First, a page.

• i only really know their second, i cant stand thet automator guy, he ruins everything, KK just about keeps dr. octagon at a listenable standerd, but...

    yeah well, im not realy good at arguing, i might as well quote wiki, or the name of that cd.

    i dont think a lot of invention happened at all, the only real difference was in what was sampled, or the melody, and other nessisary variables. - oh wait, unless ur talkin about all that horrible house, and i suppose that stupid bomb squad racket [i do really like amerikkkas most wanted tho].

    please remember, i dont really ever think anything through before i post, im not smart or clever, dont really have a very big knowledge of the subjest at hand, and never man any offence.

    stab me 'til i cum
  • Well it's the mid-1980's that sampling was really an art. Before that rappers either recreated a record (e.g. 'Rappers Delight', 'Planet Rock', etc.) or just rhymed over the top of it. Most early hip-hop I've heard actually doesn't use many samples or at least doesn't sound like it's using samples.

    Sugarhill, Kurtis Blow, Furious Five, etc., they all have a synthesised disco sound like much of the pop at that time (e.g. Prince, Madonna, Michael Jackson, etc.). In fact looking at the (often unreliable) wikipedia it says that affordable samplers first came onto the market around 84-86, roughly the same time wikipedia claims the 'Golden age' began.

    If you can't hear the invention that took place in the 'golden age' then just compare something like 'rappers delight' to 'straight outta compton' - the old school sound is almost singing whereas the golden age style is much closer to speech (or in this case, yelling), it doesn't sound like disco nor does it imitate any other popular sound at the time other than a hip-hop sound, the rhyme schemes are more complex, the themes are more idiosyncratic (i.e. they don't care if you can empathise or not), etc.

    If by necessary variables you mean the necessary evolution that happens in all genres then it's an understatement to say that nothing much happened. It's like the difference between pop in the early 1960's and the end of the 60's - it had fragmented into sub-genres, new technology prompted new ideas and sounds, etc.

    Just as rock music today tends to inevitably refer back to the 1960's/early 70's, Hip-hop today back more to the 'golden age' than the old school style in its themes (more about bling and poverty than the old school 'let's have a party' or 'I'm the best MC' style).

    If you compare what happened back then when samplers were introduced (e.g. 'It takes a nation...', 'Paul's Boutique', '3 feet high and rising', etc.) to what happened recently when laptops became cheap you can see how enthusiastic people were back then to do something new compared to now. The same thing applies to rock and pop - compared to the rock and pop of 1960's today's stuff is very unadventurous. There are obviously still innovative people around (e.g. Timbaland, Neptunes, Radiohead, Bjork, etc.), but just fewer and other musicians no longer 'follow the leader' so much as they 'follow the trend'.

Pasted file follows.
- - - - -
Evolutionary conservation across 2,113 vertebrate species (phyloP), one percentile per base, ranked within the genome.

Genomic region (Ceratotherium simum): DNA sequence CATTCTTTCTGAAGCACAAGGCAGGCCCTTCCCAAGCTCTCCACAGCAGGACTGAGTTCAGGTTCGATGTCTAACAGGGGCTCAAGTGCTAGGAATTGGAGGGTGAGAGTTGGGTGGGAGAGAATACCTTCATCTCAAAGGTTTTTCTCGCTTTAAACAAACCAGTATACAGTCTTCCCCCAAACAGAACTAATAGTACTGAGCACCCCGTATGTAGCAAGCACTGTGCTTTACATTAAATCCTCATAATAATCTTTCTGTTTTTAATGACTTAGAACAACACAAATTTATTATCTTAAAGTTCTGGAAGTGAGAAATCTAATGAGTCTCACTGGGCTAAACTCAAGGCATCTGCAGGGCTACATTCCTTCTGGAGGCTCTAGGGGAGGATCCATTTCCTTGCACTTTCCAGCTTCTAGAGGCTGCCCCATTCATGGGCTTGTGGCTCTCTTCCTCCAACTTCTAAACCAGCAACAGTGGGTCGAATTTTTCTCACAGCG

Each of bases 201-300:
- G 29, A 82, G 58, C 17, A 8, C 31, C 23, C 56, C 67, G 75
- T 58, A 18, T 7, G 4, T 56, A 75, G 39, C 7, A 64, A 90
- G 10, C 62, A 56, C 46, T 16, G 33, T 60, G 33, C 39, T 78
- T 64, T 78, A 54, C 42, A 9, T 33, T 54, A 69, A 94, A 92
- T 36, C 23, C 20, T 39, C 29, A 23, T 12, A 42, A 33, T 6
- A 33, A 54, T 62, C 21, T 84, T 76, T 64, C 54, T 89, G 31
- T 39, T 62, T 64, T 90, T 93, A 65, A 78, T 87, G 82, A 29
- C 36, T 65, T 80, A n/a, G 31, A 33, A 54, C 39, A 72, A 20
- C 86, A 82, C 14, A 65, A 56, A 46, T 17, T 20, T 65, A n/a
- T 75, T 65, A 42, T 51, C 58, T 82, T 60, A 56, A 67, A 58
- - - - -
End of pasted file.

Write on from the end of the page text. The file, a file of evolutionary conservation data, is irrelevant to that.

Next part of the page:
So, do you see what I mean now? :-D

    Essentially, if you want to hear the innovation I speak of then compare rappers delight to straight outta compton. Then compare something like ridin dirty to straight outta compton and it should be clear that NWA's sound is far more different to the old school than ridin dirty is to the golden age.

    And I didn't think we were arguing, just discussing. :-D

  • no, i just tend to piss people off and get called a dick - cause of my bad garamer and shit i suppose.

    what i ment by nessisary variables, was a little sipler than what u thought. im tryin to say there was next to no invention in the golden age, that it stayed the same for 6 years; sampleing james brown, and by variables i just ment different lyrics. thats all they had, some sucked some was great, but it was all the same. the only inventive part was in swaping rappin over instrumentals, to makin ur own instumentals from 'scratch', and then they did that the whole time - im not knokin it, just not agreein it is somethin its not. [and i could be wrong]

    btw, i heard ridin dirty for the first time yesterday, i forgot what i thought of it, im sure i didnt love it.
    [checks rym]
    no, i gave it a 3, thats not bad, good to be exact.
    i heard Eightball & M.J.G. - Comin' Out Hard (1993) too, u heard that one? that was crap, i gave it a 1.5. - which still aint really bad either, it was mostly story raps, and, even tho i dont care for lyrics, u cant rubbish them, but they were usin a sythesizer, like what slick rick used, or eric be towards the end of paid in full, disgusting sounds!

    stab me 'til i cum